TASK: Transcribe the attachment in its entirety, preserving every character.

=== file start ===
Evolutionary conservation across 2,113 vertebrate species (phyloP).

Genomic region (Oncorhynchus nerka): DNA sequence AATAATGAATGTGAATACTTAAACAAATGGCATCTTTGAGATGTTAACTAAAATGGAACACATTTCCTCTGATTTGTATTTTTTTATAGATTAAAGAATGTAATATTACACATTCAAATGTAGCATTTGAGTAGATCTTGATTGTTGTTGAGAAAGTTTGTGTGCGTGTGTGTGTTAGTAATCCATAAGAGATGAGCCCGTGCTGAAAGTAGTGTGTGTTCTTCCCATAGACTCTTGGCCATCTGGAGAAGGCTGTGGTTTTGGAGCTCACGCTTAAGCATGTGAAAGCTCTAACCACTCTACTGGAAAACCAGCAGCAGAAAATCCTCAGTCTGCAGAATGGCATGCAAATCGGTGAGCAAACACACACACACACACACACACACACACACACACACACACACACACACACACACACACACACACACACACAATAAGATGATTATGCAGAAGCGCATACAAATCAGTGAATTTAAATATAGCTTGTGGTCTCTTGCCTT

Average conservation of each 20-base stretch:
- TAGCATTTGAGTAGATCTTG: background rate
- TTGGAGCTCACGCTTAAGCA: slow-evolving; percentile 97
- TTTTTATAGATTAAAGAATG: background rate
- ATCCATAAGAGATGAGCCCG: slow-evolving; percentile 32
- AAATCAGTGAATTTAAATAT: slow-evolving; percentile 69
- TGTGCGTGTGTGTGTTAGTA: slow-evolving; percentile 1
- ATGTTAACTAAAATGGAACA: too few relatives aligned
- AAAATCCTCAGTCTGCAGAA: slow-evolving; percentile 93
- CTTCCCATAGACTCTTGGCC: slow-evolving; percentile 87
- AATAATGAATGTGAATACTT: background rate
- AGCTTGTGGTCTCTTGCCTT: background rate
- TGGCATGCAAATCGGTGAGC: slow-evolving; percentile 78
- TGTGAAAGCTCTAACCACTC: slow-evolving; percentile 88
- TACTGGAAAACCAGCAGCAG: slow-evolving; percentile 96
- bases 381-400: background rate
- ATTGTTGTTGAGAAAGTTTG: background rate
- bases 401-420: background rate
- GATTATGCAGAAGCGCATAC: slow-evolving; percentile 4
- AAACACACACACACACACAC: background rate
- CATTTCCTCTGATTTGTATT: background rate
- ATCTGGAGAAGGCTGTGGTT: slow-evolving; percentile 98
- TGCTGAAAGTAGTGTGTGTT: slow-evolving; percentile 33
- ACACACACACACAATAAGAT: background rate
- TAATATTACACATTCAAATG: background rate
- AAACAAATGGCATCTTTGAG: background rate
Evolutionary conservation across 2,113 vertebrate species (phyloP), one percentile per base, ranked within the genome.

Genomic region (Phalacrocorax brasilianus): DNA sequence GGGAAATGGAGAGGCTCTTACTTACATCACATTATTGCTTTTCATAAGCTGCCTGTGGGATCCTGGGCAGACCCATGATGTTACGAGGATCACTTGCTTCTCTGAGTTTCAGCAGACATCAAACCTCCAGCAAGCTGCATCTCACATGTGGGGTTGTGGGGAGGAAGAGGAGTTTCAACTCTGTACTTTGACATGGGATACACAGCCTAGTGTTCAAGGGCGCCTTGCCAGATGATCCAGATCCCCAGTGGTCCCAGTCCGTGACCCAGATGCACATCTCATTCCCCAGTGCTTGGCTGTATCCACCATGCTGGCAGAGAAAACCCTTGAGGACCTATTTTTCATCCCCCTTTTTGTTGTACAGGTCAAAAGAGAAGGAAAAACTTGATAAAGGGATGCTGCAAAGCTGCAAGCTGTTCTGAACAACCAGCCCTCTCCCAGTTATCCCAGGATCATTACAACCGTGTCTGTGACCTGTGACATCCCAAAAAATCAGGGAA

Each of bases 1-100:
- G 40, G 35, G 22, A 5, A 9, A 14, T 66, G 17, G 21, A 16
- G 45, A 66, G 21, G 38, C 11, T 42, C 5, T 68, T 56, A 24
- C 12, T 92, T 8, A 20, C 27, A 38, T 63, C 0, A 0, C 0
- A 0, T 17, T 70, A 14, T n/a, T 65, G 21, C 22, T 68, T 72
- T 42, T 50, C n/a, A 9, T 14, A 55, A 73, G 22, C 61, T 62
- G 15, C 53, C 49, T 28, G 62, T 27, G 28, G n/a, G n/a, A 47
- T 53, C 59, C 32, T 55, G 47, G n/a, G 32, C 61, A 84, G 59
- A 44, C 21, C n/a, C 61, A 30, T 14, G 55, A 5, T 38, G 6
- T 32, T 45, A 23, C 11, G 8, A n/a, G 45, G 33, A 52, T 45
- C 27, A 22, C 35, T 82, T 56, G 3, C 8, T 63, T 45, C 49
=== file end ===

Evolutionary conservation across 2,113 vertebrate species (phyloP).

Genomic region (Oncorhynchus nerka): DNA sequence AATAATGAATGTGAATACTTAAACAAATGGCATCTTTGAGATGTTAACTAAAATGGAACACATTTCCTCTGATTTGTATTTTTTTATAGATTAAAGAATGTAATATTACACATTCAAATGTAGCATTTGAGTAGATCTTGATTGTTGTTGAGAAAGTTTGTGTGCGTGTGTGTGTTAGTAATCCATAAGAGATGAGCCCGTGCTGAAAGTAGTGTGTGTTCTTCCCATAGACTCTTGGCCATCTGGAGAAGGCTGTGGTTTTGGAGCTCACGCTTAAGCATGTGAAAGCTCTAACCACTCTACTGGAAAACCAGCAGCAGAAAATCCTCAGTCTGCAGAATGGCATGCAAATCGGTGAGCAAACACACACACACACACACACACACACACACACACACACACACACACACACACACACACACACACACACACAATAAGATGATTATGCAGAAGCGCATACAAATCAGTGAATTTAAATATAGCTTGTGGTCTCTTGCCTT

Average conservation of each 20-base stretch:
- TAGCATTTGAGTAGATCTTG: background rate
- TTGGAGCTCACGCTTAAGCA: slow-evolving; percentile 97
- TTTTTATAGATTAAAGAATG: background rate
- ATCCATAAGAGATGAGCCCG: slow-evolving; percentile 32
- AAATCAGTGAATTTAAATAT: slow-evolving; percentile 69
- TGTGCGTGTGTGTGTTAGTA: slow-evolving; percentile 1
- ATGTTAACTAAAATGGAACA: too few relatives aligned
- AAAATCCTCAGTCTGCAGAA: slow-evolving; percentile 93
- CTTCCCATAGACTCTTGGCC: slow-evolving; percentile 87
- AATAATGAATGTGAATACTT: background rate
- AGCTTGTGGTCTCTTGCCTT: background rate
- TGGCATGCAAATCGGTGAGC: slow-evolving; percentile 78
- TGTGAAAGCTCTAACCACTC: slow-evolving; percentile 88
- TACTGGAAAACCAGCAGCAG: slow-evolving; percentile 96
- bases 381-400: background rate
- ATTGTTGTTGAGAAAGTTTG: background rate
- bases 401-420: background rate
- GATTATGCAGAAGCGCATAC: slow-evolving; percentile 4
- AAACACACACACACACACAC: background rate
- CATTTCCTCTGATTTGTATT: background rate
- ATCTGGAGAAGGCTGTGGTT: slow-evolving; percentile 98
- TGCTGAAAGTAGTGTGTGTT: slow-evolving; percentile 33
- ACACACACACACAATAAGAT: background rate
- TAATATTACACATTCAAATG: background rate
- AAACAAATGGCATCTTTGAG: background rate
Evolutionary conservation across 2,113 vertebrate species (phyloP), one percentile per base, ranked within the genome.

Genomic region (Phalacrocorax brasilianus): DNA sequence GGGAAATGGAGAGGCTCTTACTTACATCACATTATTGCTTTTCATAAGCTGCCTGTGGGATCCTGGGCAGACCCATGATGTTACGAGGATCACTTGCTTCTCTGAGTTTCAGCAGACATCAAACCTCCAGCAAGCTGCATCTCACATGTGGGGTTGTGGGGAGGAAGAGGAGTTTCAACTCTGTACTTTGACATGGGATACACAGCCTAGTGTTCAAGGGCGCCTTGCCAGATGATCCAGATCCCCAGTGGTCCCAGTCCGTGACCCAGATGCACATCTCATTCCCCAGTGCTTGGCTGTATCCACCATGCTGGCAGAGAAAACCCTTGAGGACCTATTTTTCATCCCCCTTTTTGTTGTACAGGTCAAAAGAGAAGGAAAAACTTGATAAAGGGATGCTGCAAAGCTGCAAGCTGTTCTGAACAACCAGCCCTCTCCCAGTTATCCCAGGATCATTACAACCGTGTCTGTGACCTGTGACATCCCAAAAAATCAGGGAA

Each of bases 1-100:
- G 40, G 35, G 22, A 5, A 9, A 14, T 66, G 17, G 21, A 16
- G 45, A 66, G 21, G 38, C 11, T 42, C 5, T 68, T 56, A 24
- C 12, T 92, T 8, A 20, C 27, A 38, T 63, C 0, A 0, C 0
- A 0, T 17, T 70, A 14, T n/a, T 65, G 21, C 22, T 68, T 72
- T 42, T 50, C n/a, A 9, T 14, A 55, A 73, G 22, C 61, T 62
- G 15, C 53, C 49, T 28, G 62, T 27, G 28, G n/a, G n/a, A 47
- T 53, C 59, C 32, T 55, G 47, G n/a, G 32, C 61, A 84, G 59
- A 44, C 21, C n/a, C 61, A 30, T 14, G 55, A 5, T 38, G 6
- T 32, T 45, A 23, C 11, G 8, A n/a, G 45, G 33, A 52, T 45
- C 27, A 22, C 35, T 82, T 56, G 3, C 8, T 63, T 45, C 49